I've got a 55 year old wife talking down to me like I'm a 7 year old, but unfortunately for her I'm in my mid-60s and I support the family on my sole income.

So, is it normal for Thai wife's to talk like this to their Thai husbands? I don't get it. Maybe that's why Thai men end up with mia nois and gigs? What am I missing here in the Thai culture that makes her think her behavior toward me is acceptable?
Naga
 
Posts: 218
Joined: Tue Apr 08, 2008 12:00 am

Re: Wife or Mother ภรรยาหรือคุณแม่

Postby Pirin » Wed Jun 24, 2015 2:00 am

Naga wrote:I've re-read my copy of Thailand Fever looking for some clue to my wife's behavior.

My wife is constantly talking to me in a way that I would personally reserve for a child. Statements like: "You can take off shoe.", "You can take shower.", "You can get ready to go to store.", "You can wash car.", "You can do this, you can do that." After sever years of marriage, this is nothing new. What is new is that my wife has health problems and I spend most of my time with her. Two years before, I had a life of my own and I wasn't spending the entire day in the same house with her. So the constant "orders" are really grating on me, and I've told her so. On many occasions I've told her that she talks to me the way a mother would talk to a child that she is instructing. But bringing this to her attention accomplishes next to nothing. She keeps it up, and I've dropped down to the level of either referring to her as คุณแม่ or simple stating after her comments "คำสั่งเมียใช่ไหม". I've even marked out pages in Thailand Fever for her to read regarding how Westerner's would consider this to be inappropriate, but the book stays on the desk with the bookmarks still in place. She isn't going to read it, and I'm disappointed in her lack of desire to compromise.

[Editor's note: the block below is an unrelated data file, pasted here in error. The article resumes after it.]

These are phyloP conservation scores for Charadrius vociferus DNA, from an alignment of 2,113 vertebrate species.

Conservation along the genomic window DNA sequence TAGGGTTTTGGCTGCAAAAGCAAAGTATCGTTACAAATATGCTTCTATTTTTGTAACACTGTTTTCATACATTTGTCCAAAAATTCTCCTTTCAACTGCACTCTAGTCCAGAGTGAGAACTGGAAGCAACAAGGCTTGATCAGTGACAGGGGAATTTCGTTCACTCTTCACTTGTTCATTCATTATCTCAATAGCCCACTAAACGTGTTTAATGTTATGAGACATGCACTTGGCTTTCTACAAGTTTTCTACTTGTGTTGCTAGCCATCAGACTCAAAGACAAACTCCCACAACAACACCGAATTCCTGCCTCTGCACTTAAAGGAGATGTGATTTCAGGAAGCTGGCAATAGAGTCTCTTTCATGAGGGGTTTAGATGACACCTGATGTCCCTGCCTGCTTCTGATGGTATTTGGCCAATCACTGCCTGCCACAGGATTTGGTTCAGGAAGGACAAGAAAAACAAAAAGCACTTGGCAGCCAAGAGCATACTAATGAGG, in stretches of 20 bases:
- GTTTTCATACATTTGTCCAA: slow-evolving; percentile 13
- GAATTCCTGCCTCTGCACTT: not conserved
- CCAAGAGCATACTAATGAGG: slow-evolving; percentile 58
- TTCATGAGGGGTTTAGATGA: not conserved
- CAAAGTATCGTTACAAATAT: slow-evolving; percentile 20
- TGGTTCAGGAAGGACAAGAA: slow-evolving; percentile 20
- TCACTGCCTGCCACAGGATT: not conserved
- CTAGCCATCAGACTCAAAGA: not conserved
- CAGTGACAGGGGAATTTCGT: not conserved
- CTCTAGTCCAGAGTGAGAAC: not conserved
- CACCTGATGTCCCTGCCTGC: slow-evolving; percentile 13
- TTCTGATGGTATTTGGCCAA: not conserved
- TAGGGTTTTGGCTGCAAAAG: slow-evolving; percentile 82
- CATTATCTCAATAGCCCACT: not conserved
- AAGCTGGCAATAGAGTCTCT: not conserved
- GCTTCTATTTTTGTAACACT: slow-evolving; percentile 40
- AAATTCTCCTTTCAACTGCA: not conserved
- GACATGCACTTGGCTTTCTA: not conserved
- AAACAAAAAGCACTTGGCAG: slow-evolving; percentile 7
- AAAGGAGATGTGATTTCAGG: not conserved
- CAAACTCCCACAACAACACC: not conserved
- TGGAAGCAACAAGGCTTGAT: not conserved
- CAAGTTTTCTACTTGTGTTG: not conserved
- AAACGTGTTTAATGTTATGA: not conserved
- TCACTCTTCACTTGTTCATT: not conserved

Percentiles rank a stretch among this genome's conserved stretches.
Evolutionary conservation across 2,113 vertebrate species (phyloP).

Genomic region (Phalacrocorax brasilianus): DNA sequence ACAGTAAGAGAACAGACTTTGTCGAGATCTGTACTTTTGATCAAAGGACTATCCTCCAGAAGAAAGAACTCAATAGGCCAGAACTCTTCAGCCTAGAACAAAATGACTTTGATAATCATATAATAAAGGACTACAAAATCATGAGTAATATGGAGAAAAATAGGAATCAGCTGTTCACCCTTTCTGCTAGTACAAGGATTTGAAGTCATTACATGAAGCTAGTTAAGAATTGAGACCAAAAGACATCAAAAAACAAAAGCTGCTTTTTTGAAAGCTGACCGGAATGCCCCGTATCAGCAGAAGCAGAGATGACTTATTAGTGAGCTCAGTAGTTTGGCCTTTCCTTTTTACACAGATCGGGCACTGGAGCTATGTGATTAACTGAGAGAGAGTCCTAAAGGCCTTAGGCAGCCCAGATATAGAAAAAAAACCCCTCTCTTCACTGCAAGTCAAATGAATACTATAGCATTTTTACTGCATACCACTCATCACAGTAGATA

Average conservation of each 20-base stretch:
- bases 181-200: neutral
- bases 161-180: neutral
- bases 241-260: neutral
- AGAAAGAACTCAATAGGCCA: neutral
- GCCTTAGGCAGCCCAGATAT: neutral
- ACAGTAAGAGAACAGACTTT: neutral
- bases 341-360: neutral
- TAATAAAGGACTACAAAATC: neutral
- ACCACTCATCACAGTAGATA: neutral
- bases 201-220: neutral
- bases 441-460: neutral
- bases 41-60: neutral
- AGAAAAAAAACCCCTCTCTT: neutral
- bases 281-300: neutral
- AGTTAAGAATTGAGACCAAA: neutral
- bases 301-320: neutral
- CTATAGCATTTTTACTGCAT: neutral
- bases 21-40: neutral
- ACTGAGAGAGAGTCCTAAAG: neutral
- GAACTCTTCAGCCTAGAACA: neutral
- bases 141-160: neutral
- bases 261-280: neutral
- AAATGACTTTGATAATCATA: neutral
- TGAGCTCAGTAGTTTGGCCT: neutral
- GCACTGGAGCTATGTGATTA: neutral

I've got a 55 year old wife talking down to me like I'm a 7 year old, but unfortunately for her I'm in my mid-60s and I support the family on my sole income.

So, is it normal for Thai wife's to talk like this to their Thai husbands? I don't get it. Maybe that's why Thai men end up with mia nois and gigs? What am I missing here in the Thai culture that makes her think her behavior toward me is acceptable?


Before interpreting whether your wife generally adds any atttitude in her wording when she says things (in Thai) to you, please let us know the answers of these two questions.

1. How fluent is your wife in your language?
2. How fluent are you in Thai or her language?
User avatar
Pirin
 
Posts: 2667
Joined: Wed Jan 19, 2011 4:28 pm

Re: Wife or Mother ภรรยาหรือคุณแม่

Postby Naga » Wed Jun 24, 2015 3:29 pm

Pirin wrote:
Naga wrote:I've re-read my copy of Thailand Fever looking for some clue to my wife's behavior.